Another case relevant to the patentability of genetic material was that of Molecular Pathology v. Myriad Genetics, whereby linkage analysis correlated BRCA1 and BRCA2 to an increased risk of breast and ovarian cancer. To further test this hypothesis, Myriad’s scientists isolated the genes to determine specific chromosomal mutations that infer risk. This isolation was deemed unpatentable as entire genes cannot be protected exclusively based on isolation from the human body. Again, this case shows the difficulties of navigating potential opportunities because of the specificities surrounding definitions of patentability and regulation differences between countries who enforce patent law.

The Economic Challenge of Patent Cliffs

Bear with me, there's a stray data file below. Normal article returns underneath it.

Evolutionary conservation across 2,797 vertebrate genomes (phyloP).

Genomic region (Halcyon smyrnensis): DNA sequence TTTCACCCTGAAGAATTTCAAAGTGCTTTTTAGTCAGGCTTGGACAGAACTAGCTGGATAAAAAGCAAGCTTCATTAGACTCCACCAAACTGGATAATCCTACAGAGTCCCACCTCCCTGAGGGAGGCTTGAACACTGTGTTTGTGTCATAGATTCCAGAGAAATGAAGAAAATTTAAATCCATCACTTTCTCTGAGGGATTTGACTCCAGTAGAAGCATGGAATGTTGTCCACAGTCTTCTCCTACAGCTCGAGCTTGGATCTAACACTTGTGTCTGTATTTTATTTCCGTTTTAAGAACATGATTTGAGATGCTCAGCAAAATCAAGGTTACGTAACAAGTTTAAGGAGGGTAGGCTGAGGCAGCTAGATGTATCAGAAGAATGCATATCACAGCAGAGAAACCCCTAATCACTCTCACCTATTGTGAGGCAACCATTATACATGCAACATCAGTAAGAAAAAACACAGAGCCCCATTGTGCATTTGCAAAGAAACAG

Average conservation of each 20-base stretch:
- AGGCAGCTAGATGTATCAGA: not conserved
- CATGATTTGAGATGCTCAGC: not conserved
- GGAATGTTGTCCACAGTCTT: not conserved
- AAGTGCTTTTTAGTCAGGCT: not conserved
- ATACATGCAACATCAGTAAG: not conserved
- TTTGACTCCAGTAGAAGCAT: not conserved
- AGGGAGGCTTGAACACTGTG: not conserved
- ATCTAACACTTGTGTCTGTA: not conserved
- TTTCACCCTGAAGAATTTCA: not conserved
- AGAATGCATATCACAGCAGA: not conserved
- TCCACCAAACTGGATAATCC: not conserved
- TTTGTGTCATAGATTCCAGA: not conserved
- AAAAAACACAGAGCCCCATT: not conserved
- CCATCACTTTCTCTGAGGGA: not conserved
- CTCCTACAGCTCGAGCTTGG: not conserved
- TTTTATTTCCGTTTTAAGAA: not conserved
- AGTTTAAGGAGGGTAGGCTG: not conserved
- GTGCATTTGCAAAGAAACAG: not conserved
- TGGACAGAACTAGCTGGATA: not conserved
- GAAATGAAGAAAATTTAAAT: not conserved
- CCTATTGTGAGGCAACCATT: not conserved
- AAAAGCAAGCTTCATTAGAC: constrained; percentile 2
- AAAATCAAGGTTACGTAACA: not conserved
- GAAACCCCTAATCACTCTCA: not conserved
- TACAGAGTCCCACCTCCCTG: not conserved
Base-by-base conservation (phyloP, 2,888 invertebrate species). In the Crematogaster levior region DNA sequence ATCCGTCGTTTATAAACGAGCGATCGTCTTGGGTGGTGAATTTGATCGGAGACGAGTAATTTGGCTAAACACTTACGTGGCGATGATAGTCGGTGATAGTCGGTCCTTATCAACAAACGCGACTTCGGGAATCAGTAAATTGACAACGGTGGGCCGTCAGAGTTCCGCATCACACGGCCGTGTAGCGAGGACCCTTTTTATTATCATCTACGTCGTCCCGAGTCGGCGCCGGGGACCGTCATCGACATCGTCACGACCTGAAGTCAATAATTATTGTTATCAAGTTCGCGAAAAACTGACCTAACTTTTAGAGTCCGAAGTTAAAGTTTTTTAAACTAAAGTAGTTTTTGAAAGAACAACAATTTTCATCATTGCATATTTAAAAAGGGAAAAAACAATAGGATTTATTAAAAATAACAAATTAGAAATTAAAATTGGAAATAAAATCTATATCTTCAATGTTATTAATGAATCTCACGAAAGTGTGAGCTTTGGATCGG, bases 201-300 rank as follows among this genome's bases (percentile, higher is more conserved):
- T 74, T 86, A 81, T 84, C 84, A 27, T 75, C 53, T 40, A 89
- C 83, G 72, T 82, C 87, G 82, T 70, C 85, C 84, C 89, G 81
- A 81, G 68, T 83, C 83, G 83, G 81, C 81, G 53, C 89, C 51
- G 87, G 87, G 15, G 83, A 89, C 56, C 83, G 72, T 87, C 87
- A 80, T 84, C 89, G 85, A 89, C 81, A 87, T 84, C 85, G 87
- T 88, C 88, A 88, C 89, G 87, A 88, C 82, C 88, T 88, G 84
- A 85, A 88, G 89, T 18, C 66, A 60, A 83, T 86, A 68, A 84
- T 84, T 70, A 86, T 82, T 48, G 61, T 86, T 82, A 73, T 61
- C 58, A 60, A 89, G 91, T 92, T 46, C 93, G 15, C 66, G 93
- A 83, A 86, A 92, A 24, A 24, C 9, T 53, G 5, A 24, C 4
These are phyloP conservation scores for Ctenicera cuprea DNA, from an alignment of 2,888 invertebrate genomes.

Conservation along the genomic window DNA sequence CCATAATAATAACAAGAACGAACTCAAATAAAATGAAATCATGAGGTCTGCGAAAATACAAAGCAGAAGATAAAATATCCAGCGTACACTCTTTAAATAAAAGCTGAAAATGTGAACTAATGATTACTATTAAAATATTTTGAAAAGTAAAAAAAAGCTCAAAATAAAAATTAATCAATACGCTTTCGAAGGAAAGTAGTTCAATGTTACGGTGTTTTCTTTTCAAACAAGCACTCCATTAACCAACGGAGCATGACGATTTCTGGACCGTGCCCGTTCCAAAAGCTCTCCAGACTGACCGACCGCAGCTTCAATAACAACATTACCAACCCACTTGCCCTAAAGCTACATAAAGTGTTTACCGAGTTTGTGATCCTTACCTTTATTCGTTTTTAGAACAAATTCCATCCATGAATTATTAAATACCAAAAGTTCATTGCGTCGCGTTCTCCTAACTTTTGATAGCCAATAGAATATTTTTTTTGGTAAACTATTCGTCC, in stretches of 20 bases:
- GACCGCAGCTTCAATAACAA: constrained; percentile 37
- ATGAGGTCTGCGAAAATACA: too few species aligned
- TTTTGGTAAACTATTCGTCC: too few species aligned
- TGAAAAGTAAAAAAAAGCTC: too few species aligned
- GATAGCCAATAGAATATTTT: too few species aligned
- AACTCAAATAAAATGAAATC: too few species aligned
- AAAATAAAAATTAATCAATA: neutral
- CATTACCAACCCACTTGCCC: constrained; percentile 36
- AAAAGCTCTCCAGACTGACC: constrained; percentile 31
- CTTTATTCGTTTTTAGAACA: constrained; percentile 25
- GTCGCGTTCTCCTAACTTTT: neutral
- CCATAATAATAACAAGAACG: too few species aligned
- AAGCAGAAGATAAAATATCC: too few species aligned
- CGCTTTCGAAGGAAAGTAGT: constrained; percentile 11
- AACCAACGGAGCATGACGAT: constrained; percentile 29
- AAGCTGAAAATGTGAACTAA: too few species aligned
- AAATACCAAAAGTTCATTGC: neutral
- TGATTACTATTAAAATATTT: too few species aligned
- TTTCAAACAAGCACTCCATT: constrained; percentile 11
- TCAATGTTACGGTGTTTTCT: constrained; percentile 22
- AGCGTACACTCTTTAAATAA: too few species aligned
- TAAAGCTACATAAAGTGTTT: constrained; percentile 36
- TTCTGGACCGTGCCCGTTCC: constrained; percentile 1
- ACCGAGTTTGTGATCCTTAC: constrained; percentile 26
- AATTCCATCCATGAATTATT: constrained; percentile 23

In addition to technological challenges in the Life Sciences industry, there also remains the economical challenge of patent cliffs. A patent cliff refers to the phenomenon wherein a number of patents representing a large portion of sales revenue are set to expire at the same time, thereby allowing competition to enter and drive down the price (Springerplus). The patent cliff is particularly noticeable when blockbuster products, those which exceed $1B USD in sales annually, expire at the same time allowing competitors to enter the market and remove the company’s market share for that indication. With the innovator company guaranteed to lose a significant market share ten to twelve years after every market entry, the patent cliff could mean over $100B USD in sales erosion. As a result of long research and development timelines and large startup costs in a highly regulated industry, the patent cliff is particularly a pain point for larger biotechnology and pharmaceutical companies. Conversely, the patent cliff presents opportunity for small and medium sized (SMB) companies and generic manufacturers to replace blockbuster products due to the shift from a monopolized market to a competition-based one, where price is a defining feature. For smaller companies, the ‘first-to-file’ race could be vital to the overall company health, making efficient patent searching a priority. Effectiveness and efficiency are crucial for companies in earlier stages of research and development and strategic filing of patents as well as intelligent patent cliff prediction could mean survival or demise of smaller organizations.